from Dead Websites
Every day a website disappears, and is replaced
by either a mundane statement, or a "File not Found" message. Most people
who come across these have got there via a link, and most webmasters do not check
their links very often. Dead URLs - you can use these facts to your advantage.
you run a website devoted to MP3s. You've got a good directory of links, a chat
room, news items, and some banner ads which have a good click-thru rate. All you
need is a few visitors. Here's how to get them:
1) You notice that
Napster has gone bankrupt. A visit to http://www.napster.com
shows an "Under Construction" sign.
2) Do a Google search
for sites that still link to Napster:
shows 5,880, however you'll be exhausted before you even get to the 1000th result,
which is all Google will show you.
3) Visit each site in the results,
starting with the first one. The order of the results will roughly equate to the
order of how good it would be if they linked to you.
4) Search their
site for an email address. The best ones are after suggestions or comments, or
are labelled Webmaster. Email them with a brief, courteous note:
I visited your website [name of site] and thought that it was
a great resource for [topic].
I noticed that on your page at [URL] you are
still linking to Napster, which has recently shutdown. I would like to suggest
[your website's name] as a replacement link. It is a general MP3 resource which
acts as a hub to all things MP3, and I'm sure it is a site your visitors would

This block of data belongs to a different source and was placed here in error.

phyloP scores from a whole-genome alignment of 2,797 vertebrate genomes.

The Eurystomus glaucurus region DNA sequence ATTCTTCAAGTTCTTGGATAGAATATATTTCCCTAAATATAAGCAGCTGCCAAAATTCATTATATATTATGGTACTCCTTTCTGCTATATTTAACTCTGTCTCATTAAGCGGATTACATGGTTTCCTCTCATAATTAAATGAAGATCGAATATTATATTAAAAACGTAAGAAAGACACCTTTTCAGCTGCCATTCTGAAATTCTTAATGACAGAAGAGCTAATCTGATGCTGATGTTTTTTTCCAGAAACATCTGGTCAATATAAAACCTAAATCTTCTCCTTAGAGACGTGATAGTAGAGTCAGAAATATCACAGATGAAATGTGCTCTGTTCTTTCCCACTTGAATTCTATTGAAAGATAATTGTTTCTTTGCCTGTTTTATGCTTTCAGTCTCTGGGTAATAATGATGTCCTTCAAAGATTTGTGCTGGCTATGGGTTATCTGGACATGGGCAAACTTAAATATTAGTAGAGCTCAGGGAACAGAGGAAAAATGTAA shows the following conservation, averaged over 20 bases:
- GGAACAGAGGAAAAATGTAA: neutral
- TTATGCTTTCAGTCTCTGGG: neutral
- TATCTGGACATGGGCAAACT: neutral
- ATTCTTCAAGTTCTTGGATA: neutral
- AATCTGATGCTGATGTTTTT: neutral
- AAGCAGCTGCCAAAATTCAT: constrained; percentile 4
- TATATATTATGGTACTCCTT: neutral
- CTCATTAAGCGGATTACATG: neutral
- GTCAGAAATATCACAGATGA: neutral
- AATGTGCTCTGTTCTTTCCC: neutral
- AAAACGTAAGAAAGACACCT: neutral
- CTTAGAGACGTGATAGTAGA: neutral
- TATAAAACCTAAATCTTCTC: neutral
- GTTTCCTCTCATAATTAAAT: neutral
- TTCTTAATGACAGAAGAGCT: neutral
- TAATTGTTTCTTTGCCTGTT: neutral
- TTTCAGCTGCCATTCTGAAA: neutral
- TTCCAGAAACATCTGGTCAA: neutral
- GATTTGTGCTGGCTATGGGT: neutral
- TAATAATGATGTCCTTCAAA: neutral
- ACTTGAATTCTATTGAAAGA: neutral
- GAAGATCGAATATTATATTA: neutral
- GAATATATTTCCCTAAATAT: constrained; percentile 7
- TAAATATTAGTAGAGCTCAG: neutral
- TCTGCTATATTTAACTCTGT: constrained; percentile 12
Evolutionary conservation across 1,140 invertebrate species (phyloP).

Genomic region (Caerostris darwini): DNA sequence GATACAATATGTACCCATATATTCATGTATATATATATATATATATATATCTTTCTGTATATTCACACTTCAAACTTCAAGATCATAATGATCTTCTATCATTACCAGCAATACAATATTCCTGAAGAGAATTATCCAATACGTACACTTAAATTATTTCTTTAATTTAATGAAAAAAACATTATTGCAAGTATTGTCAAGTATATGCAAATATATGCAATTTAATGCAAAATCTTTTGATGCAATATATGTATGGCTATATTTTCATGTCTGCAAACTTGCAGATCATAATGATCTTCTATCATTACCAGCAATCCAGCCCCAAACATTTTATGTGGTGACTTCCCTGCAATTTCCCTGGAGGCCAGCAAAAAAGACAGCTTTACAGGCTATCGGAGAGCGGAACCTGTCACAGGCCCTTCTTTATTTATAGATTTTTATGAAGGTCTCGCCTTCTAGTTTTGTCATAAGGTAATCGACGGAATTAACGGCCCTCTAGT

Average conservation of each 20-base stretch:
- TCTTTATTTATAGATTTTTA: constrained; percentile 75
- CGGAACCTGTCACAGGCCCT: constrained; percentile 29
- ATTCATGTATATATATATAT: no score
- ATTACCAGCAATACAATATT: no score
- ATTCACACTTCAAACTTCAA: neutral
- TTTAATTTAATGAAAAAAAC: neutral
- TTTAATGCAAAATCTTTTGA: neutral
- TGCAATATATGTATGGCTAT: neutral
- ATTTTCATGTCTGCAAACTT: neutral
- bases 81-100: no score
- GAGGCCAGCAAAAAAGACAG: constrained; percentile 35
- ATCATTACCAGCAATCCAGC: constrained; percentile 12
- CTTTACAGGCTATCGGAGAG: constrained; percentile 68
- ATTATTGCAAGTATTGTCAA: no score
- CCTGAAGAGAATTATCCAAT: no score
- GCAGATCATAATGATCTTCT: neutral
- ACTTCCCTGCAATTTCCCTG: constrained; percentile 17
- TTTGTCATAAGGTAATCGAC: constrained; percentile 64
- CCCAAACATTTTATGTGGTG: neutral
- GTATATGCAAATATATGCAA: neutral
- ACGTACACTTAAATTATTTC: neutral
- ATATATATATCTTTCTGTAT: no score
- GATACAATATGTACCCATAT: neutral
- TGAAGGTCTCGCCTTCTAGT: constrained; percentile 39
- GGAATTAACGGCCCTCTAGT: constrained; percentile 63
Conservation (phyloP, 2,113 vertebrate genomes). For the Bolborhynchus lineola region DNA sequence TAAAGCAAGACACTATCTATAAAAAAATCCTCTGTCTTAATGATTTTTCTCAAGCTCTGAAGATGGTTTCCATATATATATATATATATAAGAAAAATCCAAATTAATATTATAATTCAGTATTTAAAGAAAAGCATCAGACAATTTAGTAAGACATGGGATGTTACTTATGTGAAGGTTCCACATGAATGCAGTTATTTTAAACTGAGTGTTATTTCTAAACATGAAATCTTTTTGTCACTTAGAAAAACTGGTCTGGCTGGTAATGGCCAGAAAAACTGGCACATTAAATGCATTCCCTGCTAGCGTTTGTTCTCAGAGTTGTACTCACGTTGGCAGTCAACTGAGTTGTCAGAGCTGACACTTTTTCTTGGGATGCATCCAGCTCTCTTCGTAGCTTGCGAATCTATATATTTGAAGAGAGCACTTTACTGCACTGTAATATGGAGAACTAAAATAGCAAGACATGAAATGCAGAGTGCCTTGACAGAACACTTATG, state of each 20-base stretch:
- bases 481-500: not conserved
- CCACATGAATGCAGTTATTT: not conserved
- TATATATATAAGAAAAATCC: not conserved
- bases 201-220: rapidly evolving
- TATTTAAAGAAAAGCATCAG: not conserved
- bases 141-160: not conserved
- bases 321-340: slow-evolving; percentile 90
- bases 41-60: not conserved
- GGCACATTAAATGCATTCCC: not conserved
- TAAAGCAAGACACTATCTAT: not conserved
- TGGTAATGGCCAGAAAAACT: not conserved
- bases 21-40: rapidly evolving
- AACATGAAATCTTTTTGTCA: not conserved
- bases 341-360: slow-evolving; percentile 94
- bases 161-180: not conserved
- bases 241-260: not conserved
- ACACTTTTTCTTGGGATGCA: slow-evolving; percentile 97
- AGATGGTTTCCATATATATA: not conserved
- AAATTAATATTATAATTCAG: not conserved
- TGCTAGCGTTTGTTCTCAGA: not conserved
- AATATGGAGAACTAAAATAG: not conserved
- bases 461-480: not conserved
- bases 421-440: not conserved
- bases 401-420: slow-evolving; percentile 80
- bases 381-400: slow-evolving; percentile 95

appreciate knowing about.
The URL is [your URL]
Thanks for your time,
It is important that this is a personalized email.
The combination of telling a webmaster they have a great site, and giving them
an easy replacement link, is powerful. In my experience 10-20% of your emails
will result in a link.
Example: West Coast Internet (http://www.thewestcoast.net)
has a Google PR of 6, and they still link to Napster. At the bottom of their page
is a link that says "Site Credits", which leads to their email address.
After 2 minutes work you have a good chance of getting linked to!
is this a powerful technique?
1) Any link to your site is good, and
will give you more traffic
2) If Google notices lots of sites linking to yours,
your Google PR goes up
What's the catch?
Your site has to be
a worthwhile replacement. There is no point in sending out 1000 emails if your
site doesn't at least appear to be one of quality.
Copyright © Robert Skelton 2002.
About the Author:
Skelton is the IDE of SearchEngineZ - a collection of web searching resources.
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